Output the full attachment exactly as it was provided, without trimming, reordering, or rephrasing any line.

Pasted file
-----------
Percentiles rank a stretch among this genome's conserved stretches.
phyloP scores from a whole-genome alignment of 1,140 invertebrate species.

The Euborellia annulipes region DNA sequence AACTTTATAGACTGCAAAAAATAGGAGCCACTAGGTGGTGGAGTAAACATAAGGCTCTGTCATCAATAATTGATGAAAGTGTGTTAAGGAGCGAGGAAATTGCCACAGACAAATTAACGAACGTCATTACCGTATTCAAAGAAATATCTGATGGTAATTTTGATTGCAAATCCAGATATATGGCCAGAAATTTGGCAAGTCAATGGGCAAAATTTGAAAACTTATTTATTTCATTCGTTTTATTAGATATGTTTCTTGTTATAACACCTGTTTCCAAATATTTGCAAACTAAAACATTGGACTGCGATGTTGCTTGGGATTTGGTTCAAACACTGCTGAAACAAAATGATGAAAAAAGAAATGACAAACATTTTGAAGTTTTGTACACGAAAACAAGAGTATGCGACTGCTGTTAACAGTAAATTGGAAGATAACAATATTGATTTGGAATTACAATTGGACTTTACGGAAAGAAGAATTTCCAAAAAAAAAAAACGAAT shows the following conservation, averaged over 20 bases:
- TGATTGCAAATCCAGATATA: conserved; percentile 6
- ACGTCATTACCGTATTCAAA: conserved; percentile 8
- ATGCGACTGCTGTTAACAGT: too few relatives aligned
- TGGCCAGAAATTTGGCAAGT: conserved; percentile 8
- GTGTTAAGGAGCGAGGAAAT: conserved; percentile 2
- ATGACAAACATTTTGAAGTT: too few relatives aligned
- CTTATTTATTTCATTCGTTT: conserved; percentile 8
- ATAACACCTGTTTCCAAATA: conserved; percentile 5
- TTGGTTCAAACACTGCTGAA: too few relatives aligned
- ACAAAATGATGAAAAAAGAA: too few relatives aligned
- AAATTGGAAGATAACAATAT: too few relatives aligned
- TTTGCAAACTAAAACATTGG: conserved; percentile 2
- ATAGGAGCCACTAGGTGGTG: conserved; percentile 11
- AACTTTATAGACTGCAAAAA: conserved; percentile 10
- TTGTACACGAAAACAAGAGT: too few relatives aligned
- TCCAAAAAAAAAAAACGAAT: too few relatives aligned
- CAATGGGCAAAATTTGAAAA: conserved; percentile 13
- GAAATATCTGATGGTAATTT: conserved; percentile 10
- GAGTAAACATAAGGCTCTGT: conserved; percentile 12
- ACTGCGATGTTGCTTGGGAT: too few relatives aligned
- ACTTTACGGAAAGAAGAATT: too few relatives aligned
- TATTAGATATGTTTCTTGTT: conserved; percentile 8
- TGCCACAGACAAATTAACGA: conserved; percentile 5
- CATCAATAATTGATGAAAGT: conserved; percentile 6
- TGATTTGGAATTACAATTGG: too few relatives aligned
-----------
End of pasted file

Percentiles rank a stretch among this genome's conserved stretches.
phyloP scores from a whole-genome alignment of 1,140 invertebrate species.

The Euborellia annulipes region DNA sequence AACTTTATAGACTGCAAAAAATAGGAGCCACTAGGTGGTGGAGTAAACATAAGGCTCTGTCATCAATAATTGATGAAAGTGTGTTAAGGAGCGAGGAAATTGCCACAGACAAATTAACGAACGTCATTACCGTATTCAAAGAAATATCTGATGGTAATTTTGATTGCAAATCCAGATATATGGCCAGAAATTTGGCAAGTCAATGGGCAAAATTTGAAAACTTATTTATTTCATTCGTTTTATTAGATATGTTTCTTGTTATAACACCTGTTTCCAAATATTTGCAAACTAAAACATTGGACTGCGATGTTGCTTGGGATTTGGTTCAAACACTGCTGAAACAAAATGATGAAAAAAGAAATGACAAACATTTTGAAGTTTTGTACACGAAAACAAGAGTATGCGACTGCTGTTAACAGTAAATTGGAAGATAACAATATTGATTTGGAATTACAATTGGACTTTACGGAAAGAAGAATTTCCAAAAAAAAAAAACGAAT shows the following conservation, averaged over 20 bases:
- TGATTGCAAATCCAGATATA: conserved; percentile 6
- ACGTCATTACCGTATTCAAA: conserved; percentile 8
- ATGCGACTGCTGTTAACAGT: too few relatives aligned
- TGGCCAGAAATTTGGCAAGT: conserved; percentile 8
- GTGTTAAGGAGCGAGGAAAT: conserved; percentile 2
- ATGACAAACATTTTGAAGTT: too few relatives aligned
- CTTATTTATTTCATTCGTTT: conserved; percentile 8
- ATAACACCTGTTTCCAAATA: conserved; percentile 5
- TTGGTTCAAACACTGCTGAA: too few relatives aligned
- ACAAAATGATGAAAAAAGAA: too few relatives aligned
- AAATTGGAAGATAACAATAT: too few relatives aligned
- TTTGCAAACTAAAACATTGG: conserved; percentile 2
- ATAGGAGCCACTAGGTGGTG: conserved; percentile 11
- AACTTTATAGACTGCAAAAA: conserved; percentile 10
- TTGTACACGAAAACAAGAGT: too few relatives aligned
- TCCAAAAAAAAAAAACGAAT: too few relatives aligned
- CAATGGGCAAAATTTGAAAA: conserved; percentile 13
- GAAATATCTGATGGTAATTT: conserved; percentile 10
- GAGTAAACATAAGGCTCTGT: conserved; percentile 12
- ACTGCGATGTTGCTTGGGAT: too few relatives aligned
- ACTTTACGGAAAGAAGAATT: too few relatives aligned
- TATTAGATATGTTTCTTGTT: conserved; percentile 8
- TGCCACAGACAAATTAACGA: conserved; percentile 5
- CATCAATAATTGATGAAAGT: conserved; percentile 6
- TGATTTGGAATTACAATTGG: too few relatives aligned